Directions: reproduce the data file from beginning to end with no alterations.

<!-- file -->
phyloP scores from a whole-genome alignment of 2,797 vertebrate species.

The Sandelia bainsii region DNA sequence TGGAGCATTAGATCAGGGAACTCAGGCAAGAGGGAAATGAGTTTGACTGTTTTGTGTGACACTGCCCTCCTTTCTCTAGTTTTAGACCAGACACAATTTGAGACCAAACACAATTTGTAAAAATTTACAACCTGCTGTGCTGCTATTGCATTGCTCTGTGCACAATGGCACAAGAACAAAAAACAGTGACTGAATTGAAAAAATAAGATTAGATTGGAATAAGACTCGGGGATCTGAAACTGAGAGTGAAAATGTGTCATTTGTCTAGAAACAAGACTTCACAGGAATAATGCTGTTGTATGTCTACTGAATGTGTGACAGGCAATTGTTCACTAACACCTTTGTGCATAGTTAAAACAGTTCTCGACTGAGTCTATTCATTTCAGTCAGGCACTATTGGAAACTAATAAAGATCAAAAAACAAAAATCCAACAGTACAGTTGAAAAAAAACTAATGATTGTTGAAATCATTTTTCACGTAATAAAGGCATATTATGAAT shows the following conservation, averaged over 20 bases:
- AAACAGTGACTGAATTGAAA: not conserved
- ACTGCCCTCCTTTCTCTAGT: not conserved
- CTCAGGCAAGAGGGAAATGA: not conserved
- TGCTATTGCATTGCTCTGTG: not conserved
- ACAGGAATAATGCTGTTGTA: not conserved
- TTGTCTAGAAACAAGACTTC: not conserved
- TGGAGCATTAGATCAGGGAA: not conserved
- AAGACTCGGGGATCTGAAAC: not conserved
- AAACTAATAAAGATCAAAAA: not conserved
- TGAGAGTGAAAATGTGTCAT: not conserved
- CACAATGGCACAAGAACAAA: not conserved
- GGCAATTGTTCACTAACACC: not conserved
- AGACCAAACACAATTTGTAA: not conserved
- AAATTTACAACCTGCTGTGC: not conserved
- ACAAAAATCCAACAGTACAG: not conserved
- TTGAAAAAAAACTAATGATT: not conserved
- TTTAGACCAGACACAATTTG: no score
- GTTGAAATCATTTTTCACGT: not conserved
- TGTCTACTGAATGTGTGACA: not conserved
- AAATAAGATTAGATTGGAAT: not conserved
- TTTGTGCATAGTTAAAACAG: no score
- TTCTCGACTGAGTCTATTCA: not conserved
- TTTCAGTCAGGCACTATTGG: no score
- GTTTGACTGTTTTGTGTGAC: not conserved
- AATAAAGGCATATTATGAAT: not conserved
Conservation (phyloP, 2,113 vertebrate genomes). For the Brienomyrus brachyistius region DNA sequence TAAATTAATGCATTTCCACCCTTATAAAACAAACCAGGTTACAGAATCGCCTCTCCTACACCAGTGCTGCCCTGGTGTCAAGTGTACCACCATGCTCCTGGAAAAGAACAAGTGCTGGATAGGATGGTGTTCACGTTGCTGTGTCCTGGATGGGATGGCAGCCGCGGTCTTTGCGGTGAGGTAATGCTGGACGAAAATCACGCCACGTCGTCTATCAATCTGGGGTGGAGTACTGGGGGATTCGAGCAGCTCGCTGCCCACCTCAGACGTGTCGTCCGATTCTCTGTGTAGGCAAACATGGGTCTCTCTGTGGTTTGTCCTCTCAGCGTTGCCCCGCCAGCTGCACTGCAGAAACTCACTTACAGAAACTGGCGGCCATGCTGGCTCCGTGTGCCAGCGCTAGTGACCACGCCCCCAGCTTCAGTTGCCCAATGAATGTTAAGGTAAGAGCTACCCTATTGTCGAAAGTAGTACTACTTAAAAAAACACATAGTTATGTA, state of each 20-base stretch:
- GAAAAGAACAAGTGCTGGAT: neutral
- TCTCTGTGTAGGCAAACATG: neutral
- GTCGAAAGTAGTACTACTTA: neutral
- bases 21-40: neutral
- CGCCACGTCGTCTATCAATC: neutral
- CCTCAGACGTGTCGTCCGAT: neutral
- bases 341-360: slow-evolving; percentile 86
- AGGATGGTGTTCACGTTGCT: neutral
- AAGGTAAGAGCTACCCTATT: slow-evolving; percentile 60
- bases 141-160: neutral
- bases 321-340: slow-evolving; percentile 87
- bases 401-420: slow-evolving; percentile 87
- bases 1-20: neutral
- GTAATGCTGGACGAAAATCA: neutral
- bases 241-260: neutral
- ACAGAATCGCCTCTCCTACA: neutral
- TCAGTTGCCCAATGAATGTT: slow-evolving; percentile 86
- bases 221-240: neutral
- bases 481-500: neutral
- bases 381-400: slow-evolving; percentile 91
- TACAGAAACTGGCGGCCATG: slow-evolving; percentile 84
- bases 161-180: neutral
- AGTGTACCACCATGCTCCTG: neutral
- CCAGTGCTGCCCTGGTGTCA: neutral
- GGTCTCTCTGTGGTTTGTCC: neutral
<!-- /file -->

phyloP scores from a whole-genome alignment of 2,797 vertebrate species.

The Sandelia bainsii region DNA sequence TGGAGCATTAGATCAGGGAACTCAGGCAAGAGGGAAATGAGTTTGACTGTTTTGTGTGACACTGCCCTCCTTTCTCTAGTTTTAGACCAGACACAATTTGAGACCAAACACAATTTGTAAAAATTTACAACCTGCTGTGCTGCTATTGCATTGCTCTGTGCACAATGGCACAAGAACAAAAAACAGTGACTGAATTGAAAAAATAAGATTAGATTGGAATAAGACTCGGGGATCTGAAACTGAGAGTGAAAATGTGTCATTTGTCTAGAAACAAGACTTCACAGGAATAATGCTGTTGTATGTCTACTGAATGTGTGACAGGCAATTGTTCACTAACACCTTTGTGCATAGTTAAAACAGTTCTCGACTGAGTCTATTCATTTCAGTCAGGCACTATTGGAAACTAATAAAGATCAAAAAACAAAAATCCAACAGTACAGTTGAAAAAAAACTAATGATTGTTGAAATCATTTTTCACGTAATAAAGGCATATTATGAAT shows the following conservation, averaged over 20 bases:
- AAACAGTGACTGAATTGAAA: not conserved
- ACTGCCCTCCTTTCTCTAGT: not conserved
- CTCAGGCAAGAGGGAAATGA: not conserved
- TGCTATTGCATTGCTCTGTG: not conserved
- ACAGGAATAATGCTGTTGTA: not conserved
- TTGTCTAGAAACAAGACTTC: not conserved
- TGGAGCATTAGATCAGGGAA: not conserved
- AAGACTCGGGGATCTGAAAC: not conserved
- AAACTAATAAAGATCAAAAA: not conserved
- TGAGAGTGAAAATGTGTCAT: not conserved
- CACAATGGCACAAGAACAAA: not conserved
- GGCAATTGTTCACTAACACC: not conserved
- AGACCAAACACAATTTGTAA: not conserved
- AAATTTACAACCTGCTGTGC: not conserved
- ACAAAAATCCAACAGTACAG: not conserved
- TTGAAAAAAAACTAATGATT: not conserved
- TTTAGACCAGACACAATTTG: no score
- GTTGAAATCATTTTTCACGT: not conserved
- TGTCTACTGAATGTGTGACA: not conserved
- AAATAAGATTAGATTGGAAT: not conserved
- TTTGTGCATAGTTAAAACAG: no score
- TTCTCGACTGAGTCTATTCA: not conserved
- TTTCAGTCAGGCACTATTGG: no score
- GTTTGACTGTTTTGTGTGAC: not conserved
- AATAAAGGCATATTATGAAT: not conserved
Conservation (phyloP, 2,113 vertebrate genomes). For the Brienomyrus brachyistius region DNA sequence TAAATTAATGCATTTCCACCCTTATAAAACAAACCAGGTTACAGAATCGCCTCTCCTACACCAGTGCTGCCCTGGTGTCAAGTGTACCACCATGCTCCTGGAAAAGAACAAGTGCTGGATAGGATGGTGTTCACGTTGCTGTGTCCTGGATGGGATGGCAGCCGCGGTCTTTGCGGTGAGGTAATGCTGGACGAAAATCACGCCACGTCGTCTATCAATCTGGGGTGGAGTACTGGGGGATTCGAGCAGCTCGCTGCCCACCTCAGACGTGTCGTCCGATTCTCTGTGTAGGCAAACATGGGTCTCTCTGTGGTTTGTCCTCTCAGCGTTGCCCCGCCAGCTGCACTGCAGAAACTCACTTACAGAAACTGGCGGCCATGCTGGCTCCGTGTGCCAGCGCTAGTGACCACGCCCCCAGCTTCAGTTGCCCAATGAATGTTAAGGTAAGAGCTACCCTATTGTCGAAAGTAGTACTACTTAAAAAAACACATAGTTATGTA, state of each 20-base stretch:
- GAAAAGAACAAGTGCTGGAT: neutral
- TCTCTGTGTAGGCAAACATG: neutral
- GTCGAAAGTAGTACTACTTA: neutral
- bases 21-40: neutral
- CGCCACGTCGTCTATCAATC: neutral
- CCTCAGACGTGTCGTCCGAT: neutral
- bases 341-360: slow-evolving; percentile 86
- AGGATGGTGTTCACGTTGCT: neutral
- AAGGTAAGAGCTACCCTATT: slow-evolving; percentile 60
- bases 141-160: neutral
- bases 321-340: slow-evolving; percentile 87
- bases 401-420: slow-evolving; percentile 87
- bases 1-20: neutral
- GTAATGCTGGACGAAAATCA: neutral
- bases 241-260: neutral
- ACAGAATCGCCTCTCCTACA: neutral
- TCAGTTGCCCAATGAATGTT: slow-evolving; percentile 86
- bases 221-240: neutral
- bases 481-500: neutral
- bases 381-400: slow-evolving; percentile 91
- TACAGAAACTGGCGGCCATG: slow-evolving; percentile 84
- bases 161-180: neutral
- AGTGTACCACCATGCTCCTG: neutral
- CCAGTGCTGCCCTGGTGTCA: neutral
- GGTCTCTCTGTGGTTTGTCC: neutral